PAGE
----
What is the definition of Folate-Deficiency Anemia?

Folate-deficiency anemia is a decrease in red blood cells (anemia) due to a lack of folate. Folate is a type of B vitamin. It is also called folic acid.

Anemia is a condition in which the body does not have enough healthy red blood cells. Red blood cells provide oxygen to body tissues.

What are the causes for Folate-Deficiency Anemia?

Folate (folic acid) is needed for red blood cells to form and grow. You can get folate by eating green leafy vegetables and liver. However, your body does not store folate in large amounts. So, you need to eat plenty of folate-rich foods to maintain normal levels of this vitamin.

In folate-deficiency anemia, the red blood cells are abnormally large. Such cells are called macrocytes. They are also called megaloblasts, when they are seen in the bone marrow. That is why this anemia is also called megaloblastic anemia.

Causes of this type of anemia include:

  • Too little folic acid in your diet
  • Hemolytic anemia
  • Long-term alcoholism
  • Use of certain medicines (such as phenytoin [Dilantin], methotrexate, sulfasalazine, triamterene, pyrimethamine, trimethoprim-sulfamethoxazole, and barbiturates)

The following raise your risk for this type of anemia:

  • Alcoholism
  • Eating overcooked food
  • Poor diet (often seen in the poor, the older people, and people who do not eat fresh fruits or vegetables)
  • Pregnancy
  • Weight loss diets

Folic acid is needed to help a baby in the womb grow properly. Too little folic acid during pregnancy may lead to birth defects in a baby.

What are the symptoms for Folate-Deficiency Anemia?

Symptoms may include:

  • Fatigue
  • Weakness
  • Headache
  • Pallor
  • Sore mouth and tongue

What are the current treatments for Folate-Deficiency Anemia?

The goal is to identify and treat the cause of the folate deficiency.

You may receive folic acid supplements by mouth, injected into muscle, or through a vein (in rare cases). If you have low folate levels because of a problem with your intestines, you may need treatment for the rest of your life.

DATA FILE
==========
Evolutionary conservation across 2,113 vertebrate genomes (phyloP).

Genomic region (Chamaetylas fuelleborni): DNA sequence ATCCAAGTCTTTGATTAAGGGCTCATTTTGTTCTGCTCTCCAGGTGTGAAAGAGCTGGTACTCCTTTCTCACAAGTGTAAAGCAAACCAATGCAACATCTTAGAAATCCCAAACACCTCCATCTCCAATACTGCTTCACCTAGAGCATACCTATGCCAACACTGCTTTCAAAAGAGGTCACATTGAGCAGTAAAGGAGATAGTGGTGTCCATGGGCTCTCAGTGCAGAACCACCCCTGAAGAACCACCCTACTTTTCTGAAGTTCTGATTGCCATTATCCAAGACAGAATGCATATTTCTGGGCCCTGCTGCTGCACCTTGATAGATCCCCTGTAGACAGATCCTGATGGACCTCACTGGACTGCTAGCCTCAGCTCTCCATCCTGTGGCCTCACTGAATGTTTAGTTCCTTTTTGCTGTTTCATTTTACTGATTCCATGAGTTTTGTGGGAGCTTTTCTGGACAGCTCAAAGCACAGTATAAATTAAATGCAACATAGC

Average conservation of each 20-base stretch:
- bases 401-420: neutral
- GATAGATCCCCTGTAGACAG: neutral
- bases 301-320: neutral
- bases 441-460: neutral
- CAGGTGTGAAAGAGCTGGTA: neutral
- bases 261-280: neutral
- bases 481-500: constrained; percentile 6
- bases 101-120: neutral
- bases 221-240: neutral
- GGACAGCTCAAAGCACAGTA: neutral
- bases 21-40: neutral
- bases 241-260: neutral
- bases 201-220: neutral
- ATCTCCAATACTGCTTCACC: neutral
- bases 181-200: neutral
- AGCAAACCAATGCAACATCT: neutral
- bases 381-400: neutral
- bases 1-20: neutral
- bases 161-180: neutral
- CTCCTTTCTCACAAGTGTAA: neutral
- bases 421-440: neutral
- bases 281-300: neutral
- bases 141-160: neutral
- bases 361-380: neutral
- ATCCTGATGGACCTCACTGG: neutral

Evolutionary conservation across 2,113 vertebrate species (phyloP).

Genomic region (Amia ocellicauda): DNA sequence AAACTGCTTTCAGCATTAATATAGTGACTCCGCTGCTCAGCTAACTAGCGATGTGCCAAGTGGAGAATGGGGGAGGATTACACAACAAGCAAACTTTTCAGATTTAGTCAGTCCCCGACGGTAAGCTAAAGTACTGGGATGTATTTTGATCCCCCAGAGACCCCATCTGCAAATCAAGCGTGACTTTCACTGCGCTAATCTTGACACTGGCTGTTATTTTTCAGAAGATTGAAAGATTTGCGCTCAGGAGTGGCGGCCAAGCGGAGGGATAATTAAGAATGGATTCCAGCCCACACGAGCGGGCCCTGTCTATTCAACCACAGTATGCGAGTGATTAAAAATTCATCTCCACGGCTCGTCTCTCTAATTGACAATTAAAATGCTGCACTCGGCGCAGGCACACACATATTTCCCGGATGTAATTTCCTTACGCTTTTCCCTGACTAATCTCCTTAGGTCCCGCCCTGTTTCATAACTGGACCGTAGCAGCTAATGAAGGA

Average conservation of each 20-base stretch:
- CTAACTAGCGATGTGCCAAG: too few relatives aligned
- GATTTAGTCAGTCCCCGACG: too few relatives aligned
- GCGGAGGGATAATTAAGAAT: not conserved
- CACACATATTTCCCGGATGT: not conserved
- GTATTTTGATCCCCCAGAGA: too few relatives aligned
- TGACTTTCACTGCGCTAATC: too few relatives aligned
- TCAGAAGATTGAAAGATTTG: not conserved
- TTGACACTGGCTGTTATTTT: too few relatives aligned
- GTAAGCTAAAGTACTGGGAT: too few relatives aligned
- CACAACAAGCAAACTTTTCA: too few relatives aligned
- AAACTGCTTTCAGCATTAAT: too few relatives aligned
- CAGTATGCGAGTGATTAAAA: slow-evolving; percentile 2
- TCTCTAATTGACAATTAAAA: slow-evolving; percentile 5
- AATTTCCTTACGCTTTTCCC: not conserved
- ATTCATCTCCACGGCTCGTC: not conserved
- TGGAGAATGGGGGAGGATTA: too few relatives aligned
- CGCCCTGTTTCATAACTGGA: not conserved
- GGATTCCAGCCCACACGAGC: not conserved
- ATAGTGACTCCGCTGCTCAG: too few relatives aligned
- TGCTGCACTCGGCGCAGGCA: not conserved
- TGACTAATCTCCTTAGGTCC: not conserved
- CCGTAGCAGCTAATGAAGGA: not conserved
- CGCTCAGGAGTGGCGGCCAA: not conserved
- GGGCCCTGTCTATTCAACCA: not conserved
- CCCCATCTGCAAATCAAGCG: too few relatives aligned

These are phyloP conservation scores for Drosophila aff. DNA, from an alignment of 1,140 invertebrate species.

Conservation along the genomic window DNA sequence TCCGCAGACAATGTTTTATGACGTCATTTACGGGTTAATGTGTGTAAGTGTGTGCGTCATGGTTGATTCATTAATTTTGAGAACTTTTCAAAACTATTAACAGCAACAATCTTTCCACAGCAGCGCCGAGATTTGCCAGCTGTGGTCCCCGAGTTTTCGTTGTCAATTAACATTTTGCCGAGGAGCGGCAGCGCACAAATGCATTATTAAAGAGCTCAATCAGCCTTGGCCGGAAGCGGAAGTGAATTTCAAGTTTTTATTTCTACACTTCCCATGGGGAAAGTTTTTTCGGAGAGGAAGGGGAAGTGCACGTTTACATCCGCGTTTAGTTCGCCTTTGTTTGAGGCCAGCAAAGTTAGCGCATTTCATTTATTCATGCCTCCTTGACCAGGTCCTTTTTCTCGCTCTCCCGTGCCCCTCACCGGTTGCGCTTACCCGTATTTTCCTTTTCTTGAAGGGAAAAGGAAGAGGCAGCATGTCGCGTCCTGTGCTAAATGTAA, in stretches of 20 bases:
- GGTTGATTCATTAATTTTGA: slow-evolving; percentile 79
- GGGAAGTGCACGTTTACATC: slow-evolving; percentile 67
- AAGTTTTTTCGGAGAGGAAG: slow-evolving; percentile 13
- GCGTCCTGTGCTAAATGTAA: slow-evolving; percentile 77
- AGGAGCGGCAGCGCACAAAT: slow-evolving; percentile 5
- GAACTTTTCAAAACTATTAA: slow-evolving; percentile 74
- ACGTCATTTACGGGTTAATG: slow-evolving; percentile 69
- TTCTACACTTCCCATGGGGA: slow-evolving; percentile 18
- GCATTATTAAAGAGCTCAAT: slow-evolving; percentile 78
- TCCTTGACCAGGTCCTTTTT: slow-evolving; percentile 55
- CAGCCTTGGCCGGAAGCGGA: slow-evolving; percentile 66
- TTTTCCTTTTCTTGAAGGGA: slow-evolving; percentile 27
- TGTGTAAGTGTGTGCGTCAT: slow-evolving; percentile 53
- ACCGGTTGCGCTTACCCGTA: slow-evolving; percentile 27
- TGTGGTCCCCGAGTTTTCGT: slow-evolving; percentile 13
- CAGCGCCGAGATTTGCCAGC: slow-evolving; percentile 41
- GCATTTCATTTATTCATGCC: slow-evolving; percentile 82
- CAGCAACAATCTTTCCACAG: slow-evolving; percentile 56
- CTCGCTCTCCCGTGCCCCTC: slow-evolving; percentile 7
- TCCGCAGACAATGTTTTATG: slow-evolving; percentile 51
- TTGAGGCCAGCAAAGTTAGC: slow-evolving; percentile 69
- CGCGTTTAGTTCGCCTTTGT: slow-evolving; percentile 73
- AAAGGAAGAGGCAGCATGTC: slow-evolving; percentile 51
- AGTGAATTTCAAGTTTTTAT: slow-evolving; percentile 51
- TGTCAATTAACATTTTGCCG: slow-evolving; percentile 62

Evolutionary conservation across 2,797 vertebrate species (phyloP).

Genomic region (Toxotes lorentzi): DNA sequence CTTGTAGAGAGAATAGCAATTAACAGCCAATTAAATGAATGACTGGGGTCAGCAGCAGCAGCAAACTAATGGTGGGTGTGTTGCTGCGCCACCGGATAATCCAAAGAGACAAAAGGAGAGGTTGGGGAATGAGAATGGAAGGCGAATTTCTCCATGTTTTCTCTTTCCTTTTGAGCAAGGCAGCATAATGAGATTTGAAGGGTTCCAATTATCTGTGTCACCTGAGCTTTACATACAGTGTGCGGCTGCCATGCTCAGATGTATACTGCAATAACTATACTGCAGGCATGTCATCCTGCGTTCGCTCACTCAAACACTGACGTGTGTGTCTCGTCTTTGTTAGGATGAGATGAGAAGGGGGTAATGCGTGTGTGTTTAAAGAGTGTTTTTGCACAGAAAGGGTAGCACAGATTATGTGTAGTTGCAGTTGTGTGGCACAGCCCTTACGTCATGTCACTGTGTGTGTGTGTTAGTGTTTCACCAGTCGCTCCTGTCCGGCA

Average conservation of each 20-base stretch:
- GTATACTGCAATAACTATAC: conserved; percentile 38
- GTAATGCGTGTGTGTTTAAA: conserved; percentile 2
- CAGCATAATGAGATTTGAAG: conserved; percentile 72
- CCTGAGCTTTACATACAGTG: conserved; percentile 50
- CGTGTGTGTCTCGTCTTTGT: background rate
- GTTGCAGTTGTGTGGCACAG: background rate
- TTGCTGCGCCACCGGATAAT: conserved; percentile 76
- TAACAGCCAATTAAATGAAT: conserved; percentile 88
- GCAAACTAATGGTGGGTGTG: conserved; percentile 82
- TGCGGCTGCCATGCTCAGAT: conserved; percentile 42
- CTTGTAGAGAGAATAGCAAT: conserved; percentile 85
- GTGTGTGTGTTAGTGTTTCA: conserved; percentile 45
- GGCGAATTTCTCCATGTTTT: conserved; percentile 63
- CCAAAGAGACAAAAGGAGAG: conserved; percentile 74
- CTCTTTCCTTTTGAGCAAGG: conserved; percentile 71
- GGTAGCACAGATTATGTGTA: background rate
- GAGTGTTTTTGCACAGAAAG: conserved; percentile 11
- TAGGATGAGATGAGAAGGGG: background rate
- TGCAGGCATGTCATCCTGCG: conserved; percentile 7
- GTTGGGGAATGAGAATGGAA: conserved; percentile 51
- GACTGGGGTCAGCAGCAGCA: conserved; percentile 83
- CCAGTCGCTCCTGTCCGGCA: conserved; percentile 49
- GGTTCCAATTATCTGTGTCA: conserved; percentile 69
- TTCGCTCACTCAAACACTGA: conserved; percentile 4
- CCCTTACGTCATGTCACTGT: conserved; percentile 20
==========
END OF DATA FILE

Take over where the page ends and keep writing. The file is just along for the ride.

Diet changes can help boost your folate level. Eat more green, leafy vegetables and citrus fruits.

What is the outlook (prognosis) for Folate-Deficiency Anemia?

Folate-deficiency anemia most often responds well to treatment within 3 to 6 months. It will likely get better when the underlying cause of the deficiency is treated.

What are the possible complications for Folate-Deficiency Anemia?

Symptoms of anemia can cause discomfort. In pregnant women, folate deficiency has been associated with neural tube or spinal defects (such as spina bifida) in the infant.

Other, more severe complications may include:

  • Curly graying hair
  • Increased skin color (pigment)
  • Infertility
  • Worsening of heart disease or heart failure

When should I contact a medical professional for Folate-Deficiency Anemia?

Call your provider if you have symptoms of folate deficiency anemia.

How do I prevent Folate-Deficiency Anemia?

Eating plenty of folate-rich foods can help prevent this condition.

Experts recommend that women take 400 micrograms (mcg) of folic acid every day before they get pregnant and through the first 3 months of their pregnancy.

Megaloblastic
Blood

REFERENCES

Antony AC. Megaloblastic anemias. In: Hoffman R, Benz EJ, Silberstein LE, et al, eds. Hematology: Basic Principles and Practice. 7th ed. Philadelphia, PA: Elsevier; 2018:chap 39.

Kumar V, Abbas AK, Aster JC. Hematopoietic and lymphoid systems. In: Kumar V, Abbas AK, Aster JC, eds. Robbins Basic Pathology. 10th ed. Philadelphia, PA: Elsevier; 2018:chap 12.

  • Condition: Secondary Anemia in "frailty" Patients
  • Journal: European review for medical and pharmacological sciences
  • Treatment Used: Ferric Sodium EDTA Combined with Vitamin C, Folic Acid, Copper Gluconate, Zinc Gluconate, and Selenomethionine
  • Number of Patients: 52
  • Published —
This study evaluated the safety of the administration of Ferric Sodium EDTA in combination with vitamin C, folic acid, copper gluconate, zinc gluconate, and selenomethionine (Ferachel Forte®) in "frailty" patients with secondary anemia and low kidney failure.
  • Condition: Pre-Operative Anemia
  • Journal: Anaesthesia
  • Treatment Used: Quadruple Treatment
  • Number of Patients: 253
  • Published —
This study analyzed combination treatment with intravenous iron, subcutaneous erythropoietin alpha, vitamin B12, and oral folic acid in patients with pre-operative anemia undergoing cardiac surgery.
Clinical Trial
  • Status: Not yet recruiting
  • Phase: N/A
  • Intervention Type: Other
  • Participants: 1000
  • Start Date: January 2021
A Randomized Trial of Quadruple Fortified Salt for Anemia and Birth Defects Prevention in Southern India
Clinical Trial
  • Status: Recruiting
  • Participants: 200
  • Start Date: November 23, 2020
Iron-deficiency and Non-iron-deficiency Anemia in Pregnancy and Infant Health in India